The GFI officer didn’t say much but we didn’t really need him to.  Some of the other prisoners we took were more than a little loose-lipped and we had a detailed layout of what was going on.  They were able to get some access to new tech that even Coalition forces weren’t employing yet on any kind of massive scale and it was interfering with all sensor access within the field the machine established.

Once we knew where to look and what we were dealing with, some of our engineers aboard the Mako were able to adjust our sensors and we were able to see where the GFI was holding our team and how many there were.  They numbered almost 200 so any kind of assault was out of the question.

We had to settle for a plan that was snatch and grab with minimal exposure.  We set up our Overwatch and a defensible fallback point in case things went bad.  I took the other two members of my team in and we were able to locate the missing recon team members quickly and quietly.  It wasn’t until we were making our way out that we ran into an enemy patrol that was out of Overwatch’s line of sight and was forced to engage.

We were close enough to the perimeter that running for the fall back point wasn’t going to be interrupted by any more patrols.  Overwatch was able to cover the rest of our escape with ease but we were pursued all the way back to the shuttles. We made a short stand at our fall back position in an effort to cause the GFI forces to pursue us with more caution.  It worked.

They followed us with enough apprehension to allow us the time we needed to load both of the shuttles and make our escape.  Once we were back aboard the Mako and the Marlin, we called for a battle group to come in and finish them off. The Fleet Admiral was reluctant at first but once we explained the tech that the GFI had employed, we got more than we asked for.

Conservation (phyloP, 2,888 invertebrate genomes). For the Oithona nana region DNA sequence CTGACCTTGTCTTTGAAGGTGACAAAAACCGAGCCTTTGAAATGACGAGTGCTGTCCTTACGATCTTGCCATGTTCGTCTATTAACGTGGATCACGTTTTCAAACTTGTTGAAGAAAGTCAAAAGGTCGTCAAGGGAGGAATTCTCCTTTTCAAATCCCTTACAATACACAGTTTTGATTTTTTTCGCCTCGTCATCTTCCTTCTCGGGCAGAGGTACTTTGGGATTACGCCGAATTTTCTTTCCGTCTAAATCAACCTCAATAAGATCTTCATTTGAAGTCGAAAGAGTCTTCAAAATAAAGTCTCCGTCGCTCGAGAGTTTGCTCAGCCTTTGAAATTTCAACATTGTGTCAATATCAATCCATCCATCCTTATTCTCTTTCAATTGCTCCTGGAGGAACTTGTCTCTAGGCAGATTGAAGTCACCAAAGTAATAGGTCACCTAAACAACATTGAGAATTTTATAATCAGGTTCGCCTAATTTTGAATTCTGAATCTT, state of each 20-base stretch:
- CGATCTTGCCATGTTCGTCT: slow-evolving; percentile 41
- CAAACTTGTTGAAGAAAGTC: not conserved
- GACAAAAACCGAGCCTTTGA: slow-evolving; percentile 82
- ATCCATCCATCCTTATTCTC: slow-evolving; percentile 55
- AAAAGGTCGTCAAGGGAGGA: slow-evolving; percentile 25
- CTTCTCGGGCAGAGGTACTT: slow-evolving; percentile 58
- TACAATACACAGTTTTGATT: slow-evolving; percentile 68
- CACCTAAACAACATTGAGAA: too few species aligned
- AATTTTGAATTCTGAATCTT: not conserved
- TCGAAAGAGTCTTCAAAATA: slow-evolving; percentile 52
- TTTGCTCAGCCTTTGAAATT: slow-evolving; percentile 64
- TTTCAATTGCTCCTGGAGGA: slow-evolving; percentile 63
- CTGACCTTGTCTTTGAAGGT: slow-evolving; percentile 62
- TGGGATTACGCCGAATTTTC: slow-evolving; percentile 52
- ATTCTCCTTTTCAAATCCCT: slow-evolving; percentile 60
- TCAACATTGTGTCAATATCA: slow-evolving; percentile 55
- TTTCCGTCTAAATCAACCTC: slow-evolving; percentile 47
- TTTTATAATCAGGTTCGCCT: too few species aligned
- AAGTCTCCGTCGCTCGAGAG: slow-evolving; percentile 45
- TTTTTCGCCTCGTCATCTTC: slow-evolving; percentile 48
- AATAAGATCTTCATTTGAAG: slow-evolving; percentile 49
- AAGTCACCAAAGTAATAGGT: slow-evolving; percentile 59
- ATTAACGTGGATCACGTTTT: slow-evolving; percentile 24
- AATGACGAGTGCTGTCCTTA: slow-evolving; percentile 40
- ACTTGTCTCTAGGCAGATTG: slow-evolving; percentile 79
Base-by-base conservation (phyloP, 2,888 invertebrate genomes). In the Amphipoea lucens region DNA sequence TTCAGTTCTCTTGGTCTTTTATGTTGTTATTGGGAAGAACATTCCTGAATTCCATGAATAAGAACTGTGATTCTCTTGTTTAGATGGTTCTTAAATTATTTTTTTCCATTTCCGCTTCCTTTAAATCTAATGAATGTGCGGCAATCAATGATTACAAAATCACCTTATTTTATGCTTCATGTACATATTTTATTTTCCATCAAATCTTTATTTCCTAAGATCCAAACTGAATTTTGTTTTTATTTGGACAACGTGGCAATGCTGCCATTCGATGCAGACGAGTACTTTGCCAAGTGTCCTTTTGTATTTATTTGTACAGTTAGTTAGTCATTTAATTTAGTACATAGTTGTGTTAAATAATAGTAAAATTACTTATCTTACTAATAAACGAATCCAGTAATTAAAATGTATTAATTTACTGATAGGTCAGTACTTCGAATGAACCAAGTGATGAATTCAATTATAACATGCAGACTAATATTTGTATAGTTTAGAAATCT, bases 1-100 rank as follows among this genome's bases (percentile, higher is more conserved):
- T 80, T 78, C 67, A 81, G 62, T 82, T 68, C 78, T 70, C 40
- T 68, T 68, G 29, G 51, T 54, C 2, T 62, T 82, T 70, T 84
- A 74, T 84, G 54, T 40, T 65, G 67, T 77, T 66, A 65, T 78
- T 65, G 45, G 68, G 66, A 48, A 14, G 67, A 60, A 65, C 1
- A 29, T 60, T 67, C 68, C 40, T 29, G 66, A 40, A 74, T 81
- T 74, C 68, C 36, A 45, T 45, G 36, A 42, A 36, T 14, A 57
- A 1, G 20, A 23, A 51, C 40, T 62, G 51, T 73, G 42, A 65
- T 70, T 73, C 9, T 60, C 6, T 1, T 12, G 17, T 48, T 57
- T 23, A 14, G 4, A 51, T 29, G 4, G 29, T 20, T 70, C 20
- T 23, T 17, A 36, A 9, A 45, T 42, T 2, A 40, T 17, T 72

The deployment of this newer disruption technology is cause for investigation.  The battle group that was dispatched to help us did a fine job at mopping up the GFI forces on the ground but all enemy engineers were found dead within the GFI position.  All were executed by their own men. It is unfortunate that we were not able to capture any of them but their execution was indication enough that this is something the GFI doesn’t want us knowing more about.

We were also unable to capture any of the equipment intact.  Once they realized what we were trying to do, they proceeded to destroy anything and everything related.  We were able to capture bits and pieces but no information or instructions of any kind. Looks like the nerd squads are going to have their work cut out for them.

Needless to say, it has been a rather busy week.  My team isn’t exactly meant for search and rescue but it definitely felt good to do good.  We are en route back to Outpost 86 for a re-supply. I am planning on dropping in to say hello to Russell.  I hope that this letter finds you and Mom well. Please know that I am doing great and I am loving every minute of what we do.  Take care.